Which is a better buy?

While the economy may look a bit concerning now, it pays to look out a few years. Take the home improvement market, which is expected to grow at a nearly 5% pace through 2028. The two Goliaths of the sector — and longtime rivals — are Home Depot(NYSE: HD) and Lowe’s Companies(NYSE: LOW).

Read on to see which of these two home improvement giants makes a more compelling buy in today’s market.

1. Home Depot is on a roll

Founded in 1978, Home Depot transformed the hardware store as we know it. Now the largest home improvement retail chain in the world, it operates more than 2,300 stores across North America, employs half a million associates, and brought in over $151 billion in revenue last year.

When founders Bernie Marcus and Arthur Blank opened their first Home Depot stores in Atlanta, Georgia, they realized their vision: A one-stop shop for all things home improvement. At roughly 60,000 square feet each at the time and offering a much greater variety of products, the first Home Depot stores instantly dwarfed existing hardware stores of the 1970s.

Home Depot storefront as seen from parking lot.

Today, the average Home Depot store spans 105,000 square feet and contains over 35,000 products for sale. And Home Depot claims to offer more than 1 million products online through its e-commerce store. The company also provides home remodeling and other services, boasting “the industry’s largest installation business for the Do-It-For-Me customer.”

Home Depot has shown exceptional strength this year, delivering its highest-ever quarterly sales and earnings in the second quarter. According to CEO Ted Decker, “Our performance reflects continued strength in demand for home improvement projects.” The company posted a record $43.8 billion in sales, a 6.5% increase over the same period last year. For the full year, Home Depot expects total sales to grow roughly 3% over 2021 numbers, with an operating margin of about 15.4%.

2. Lowe’s delivers strong business sales growth

More than 50 years before Home Depot opened its doors, Lowe’s began as a small-town North Carolina general store. In addition to sewing supplies, horse tack, and snuff, L.S. Lowe’s original 1921 store also sold hardware and building materials. Today, Lowe’s serves roughly 19 million customers per week out of its nearly 2,200 stores, and the company posted sales of over $96 billion in fiscal 2021.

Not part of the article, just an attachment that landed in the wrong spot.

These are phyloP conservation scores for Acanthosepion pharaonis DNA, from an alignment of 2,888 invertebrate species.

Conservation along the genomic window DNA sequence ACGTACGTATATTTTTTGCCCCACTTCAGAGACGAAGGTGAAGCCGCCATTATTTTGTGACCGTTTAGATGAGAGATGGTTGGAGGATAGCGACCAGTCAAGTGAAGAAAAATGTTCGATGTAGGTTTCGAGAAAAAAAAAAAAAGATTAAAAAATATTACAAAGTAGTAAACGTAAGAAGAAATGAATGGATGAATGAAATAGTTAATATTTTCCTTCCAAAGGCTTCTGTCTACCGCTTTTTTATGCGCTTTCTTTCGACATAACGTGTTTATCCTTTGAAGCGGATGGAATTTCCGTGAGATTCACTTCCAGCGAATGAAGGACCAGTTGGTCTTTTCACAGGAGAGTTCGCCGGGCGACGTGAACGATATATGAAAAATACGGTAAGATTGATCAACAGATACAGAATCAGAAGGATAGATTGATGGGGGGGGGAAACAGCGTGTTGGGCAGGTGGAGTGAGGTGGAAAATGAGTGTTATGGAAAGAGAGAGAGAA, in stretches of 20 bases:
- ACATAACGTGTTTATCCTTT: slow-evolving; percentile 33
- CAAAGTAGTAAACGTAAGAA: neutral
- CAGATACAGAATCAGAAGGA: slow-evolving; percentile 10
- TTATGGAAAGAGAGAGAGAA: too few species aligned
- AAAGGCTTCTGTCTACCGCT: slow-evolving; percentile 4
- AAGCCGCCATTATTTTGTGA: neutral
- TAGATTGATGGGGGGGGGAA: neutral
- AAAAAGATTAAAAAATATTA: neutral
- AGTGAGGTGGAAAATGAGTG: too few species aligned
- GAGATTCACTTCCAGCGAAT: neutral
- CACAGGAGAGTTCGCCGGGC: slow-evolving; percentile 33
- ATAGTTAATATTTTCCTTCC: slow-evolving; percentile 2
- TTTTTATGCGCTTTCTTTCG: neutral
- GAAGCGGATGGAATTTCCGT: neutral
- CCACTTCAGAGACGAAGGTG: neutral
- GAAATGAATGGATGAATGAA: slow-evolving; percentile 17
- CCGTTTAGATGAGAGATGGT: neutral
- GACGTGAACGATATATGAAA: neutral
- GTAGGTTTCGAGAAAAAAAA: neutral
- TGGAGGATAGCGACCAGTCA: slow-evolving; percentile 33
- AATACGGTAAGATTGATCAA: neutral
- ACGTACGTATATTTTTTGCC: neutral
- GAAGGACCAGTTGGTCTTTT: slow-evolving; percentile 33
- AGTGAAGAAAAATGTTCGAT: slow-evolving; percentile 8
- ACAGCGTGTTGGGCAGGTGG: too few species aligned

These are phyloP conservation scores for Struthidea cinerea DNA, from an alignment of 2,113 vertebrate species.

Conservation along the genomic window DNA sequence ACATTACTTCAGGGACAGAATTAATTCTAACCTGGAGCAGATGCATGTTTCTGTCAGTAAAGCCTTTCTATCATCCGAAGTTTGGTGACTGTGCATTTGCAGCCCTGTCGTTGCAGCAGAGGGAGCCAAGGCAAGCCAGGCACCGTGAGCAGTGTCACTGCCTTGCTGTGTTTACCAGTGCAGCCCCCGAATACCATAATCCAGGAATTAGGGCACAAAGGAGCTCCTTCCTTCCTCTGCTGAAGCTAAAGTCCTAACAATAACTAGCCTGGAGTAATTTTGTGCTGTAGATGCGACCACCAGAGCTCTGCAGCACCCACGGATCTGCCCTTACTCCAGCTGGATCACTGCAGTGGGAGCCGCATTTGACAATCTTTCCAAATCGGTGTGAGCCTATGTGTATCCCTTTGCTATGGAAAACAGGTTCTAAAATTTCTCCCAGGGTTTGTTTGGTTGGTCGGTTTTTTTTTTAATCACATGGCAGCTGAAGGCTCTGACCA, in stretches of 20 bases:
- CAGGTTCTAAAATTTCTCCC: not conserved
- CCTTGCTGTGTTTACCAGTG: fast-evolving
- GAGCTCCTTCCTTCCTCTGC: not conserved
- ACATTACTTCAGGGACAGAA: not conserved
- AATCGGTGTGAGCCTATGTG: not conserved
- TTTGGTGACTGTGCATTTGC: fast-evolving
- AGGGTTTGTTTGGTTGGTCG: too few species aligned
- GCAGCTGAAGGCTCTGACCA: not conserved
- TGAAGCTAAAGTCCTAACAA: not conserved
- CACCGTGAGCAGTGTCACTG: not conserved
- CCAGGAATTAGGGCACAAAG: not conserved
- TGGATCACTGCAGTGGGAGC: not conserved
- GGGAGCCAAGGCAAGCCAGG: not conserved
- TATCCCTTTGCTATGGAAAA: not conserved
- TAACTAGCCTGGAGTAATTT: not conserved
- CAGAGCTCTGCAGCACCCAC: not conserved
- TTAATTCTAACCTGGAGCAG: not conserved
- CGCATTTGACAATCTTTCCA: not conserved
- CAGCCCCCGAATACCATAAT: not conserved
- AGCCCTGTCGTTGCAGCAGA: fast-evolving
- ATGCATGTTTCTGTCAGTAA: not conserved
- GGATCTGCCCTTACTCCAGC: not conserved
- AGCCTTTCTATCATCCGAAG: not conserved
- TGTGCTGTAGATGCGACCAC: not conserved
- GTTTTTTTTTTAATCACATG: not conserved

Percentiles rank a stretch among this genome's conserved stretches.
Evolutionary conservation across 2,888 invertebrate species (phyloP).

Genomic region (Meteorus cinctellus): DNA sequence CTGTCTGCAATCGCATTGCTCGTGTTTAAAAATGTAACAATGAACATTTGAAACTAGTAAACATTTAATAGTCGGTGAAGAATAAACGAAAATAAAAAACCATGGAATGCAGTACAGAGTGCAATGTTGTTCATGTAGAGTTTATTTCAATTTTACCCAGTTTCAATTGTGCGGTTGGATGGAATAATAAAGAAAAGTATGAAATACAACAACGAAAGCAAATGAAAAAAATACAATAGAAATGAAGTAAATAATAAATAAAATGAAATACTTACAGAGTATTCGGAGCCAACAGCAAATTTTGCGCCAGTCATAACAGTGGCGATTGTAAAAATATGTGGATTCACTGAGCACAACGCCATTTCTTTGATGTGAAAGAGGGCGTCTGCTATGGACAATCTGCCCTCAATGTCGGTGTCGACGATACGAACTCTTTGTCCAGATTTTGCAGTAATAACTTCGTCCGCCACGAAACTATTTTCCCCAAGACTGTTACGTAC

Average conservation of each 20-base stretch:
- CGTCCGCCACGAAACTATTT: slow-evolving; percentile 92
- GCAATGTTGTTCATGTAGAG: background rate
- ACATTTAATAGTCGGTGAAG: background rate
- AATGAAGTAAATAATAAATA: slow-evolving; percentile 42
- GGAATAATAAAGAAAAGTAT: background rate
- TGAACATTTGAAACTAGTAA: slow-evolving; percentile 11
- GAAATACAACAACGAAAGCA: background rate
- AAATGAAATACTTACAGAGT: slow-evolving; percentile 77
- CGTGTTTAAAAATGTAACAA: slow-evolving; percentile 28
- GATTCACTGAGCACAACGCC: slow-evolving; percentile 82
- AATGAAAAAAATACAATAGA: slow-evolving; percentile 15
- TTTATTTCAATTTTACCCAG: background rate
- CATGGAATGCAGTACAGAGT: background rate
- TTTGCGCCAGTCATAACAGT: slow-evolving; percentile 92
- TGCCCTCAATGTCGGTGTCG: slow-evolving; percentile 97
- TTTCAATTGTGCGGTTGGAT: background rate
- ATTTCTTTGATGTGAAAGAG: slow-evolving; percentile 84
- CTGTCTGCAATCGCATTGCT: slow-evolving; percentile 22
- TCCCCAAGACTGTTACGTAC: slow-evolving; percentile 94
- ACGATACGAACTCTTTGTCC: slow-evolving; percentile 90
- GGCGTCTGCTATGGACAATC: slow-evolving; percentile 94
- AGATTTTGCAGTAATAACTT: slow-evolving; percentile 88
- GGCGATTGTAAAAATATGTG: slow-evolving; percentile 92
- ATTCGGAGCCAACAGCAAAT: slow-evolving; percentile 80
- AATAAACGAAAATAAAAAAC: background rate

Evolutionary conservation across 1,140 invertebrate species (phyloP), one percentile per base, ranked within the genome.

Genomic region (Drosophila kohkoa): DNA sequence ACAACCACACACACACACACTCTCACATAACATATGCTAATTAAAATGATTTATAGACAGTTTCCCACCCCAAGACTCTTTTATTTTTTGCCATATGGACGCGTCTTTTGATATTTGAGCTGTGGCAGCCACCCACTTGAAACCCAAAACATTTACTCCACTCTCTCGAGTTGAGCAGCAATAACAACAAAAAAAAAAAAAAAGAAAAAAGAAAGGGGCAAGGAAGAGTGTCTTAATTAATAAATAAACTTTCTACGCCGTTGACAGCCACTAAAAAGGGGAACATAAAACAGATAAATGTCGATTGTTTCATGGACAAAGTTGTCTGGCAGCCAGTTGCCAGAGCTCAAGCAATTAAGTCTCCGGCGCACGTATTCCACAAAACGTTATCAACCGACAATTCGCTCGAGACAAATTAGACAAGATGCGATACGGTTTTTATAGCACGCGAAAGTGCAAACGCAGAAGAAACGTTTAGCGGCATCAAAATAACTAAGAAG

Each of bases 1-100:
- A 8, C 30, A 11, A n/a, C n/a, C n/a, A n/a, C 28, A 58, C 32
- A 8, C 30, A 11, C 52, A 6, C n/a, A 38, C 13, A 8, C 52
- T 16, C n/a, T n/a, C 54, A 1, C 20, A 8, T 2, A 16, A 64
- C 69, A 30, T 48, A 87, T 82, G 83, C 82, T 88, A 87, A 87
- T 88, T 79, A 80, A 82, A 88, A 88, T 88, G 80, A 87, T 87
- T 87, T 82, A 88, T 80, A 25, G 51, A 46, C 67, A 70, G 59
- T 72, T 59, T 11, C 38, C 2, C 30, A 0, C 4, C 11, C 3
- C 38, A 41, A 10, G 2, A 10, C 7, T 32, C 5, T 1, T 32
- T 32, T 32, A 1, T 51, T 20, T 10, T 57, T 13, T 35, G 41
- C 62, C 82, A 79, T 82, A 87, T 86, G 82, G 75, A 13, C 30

However, it wasn’t until 1946 that Lowe’s became a hardware store exclusively. That’s when the company adjusted its inventory to accommodate a post-World War II construction wave. Lowe’s went public in 1961 and has since grown into one of the world’s largest home improvement retail chains. Like Home Depot, it also operates in the U.S., Canada, and Mexico. 

Joining the metaverse revolution over the summer, Lowe’s unveiled its virtual reality platform, Lowe’s Open Builder. This new tool allows shoppers to download digital versions of Lowe’s products — home décor and furniture products, for example — and then preview those items in their homes or yards with augmented reality. Using Lowe’s Open Builder, customers can get a realistic idea of how items will look before making any buying decisions.

Lowe’s hasn’t performed as well as Home Depot this year, and in Q2, it saw a slight drop in sales versus last year. Although DIY sales were lower than expected, Lowe’s was able to make it up with a 13% increase in “Pro” customer category — that is, sales to contractors, professional remodelers, and facility maintenance businesses. Looking forward, CEO Marvin R. Ellison remains steadfast in the company’s ability to grab additional share of the home improvement market.

Which is the better buy?

To help gauge whether Home Depot or Lowe’s is the better buy, let’s look at current market capitalizations, price-to-earnings ratios, and dividend yields.

Metric Home Depot Lowe’s

Market capitalization

$296.7 billion

$123.5 billion

Price-to-earnings ratio



Dividend yield



Source: E-Trade

On one hand, Lowe’s has a slightly lower price-to-earnings ratio than Home Depot — at 15.7 vs. 17.8. On the other hand, Home Depot offers a higher dividend yield to shareholders and is having a banner year. 

With momentum currently in its favor, Home Depot makes a better buy than Lowe’s right now. However, as the two biggest contenders in a market expected to reach over a trillion dollars by the end of 2028, both of these home improvement stocks show long-term promise.

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Lowe's associate helping shopper with flowers in garden center.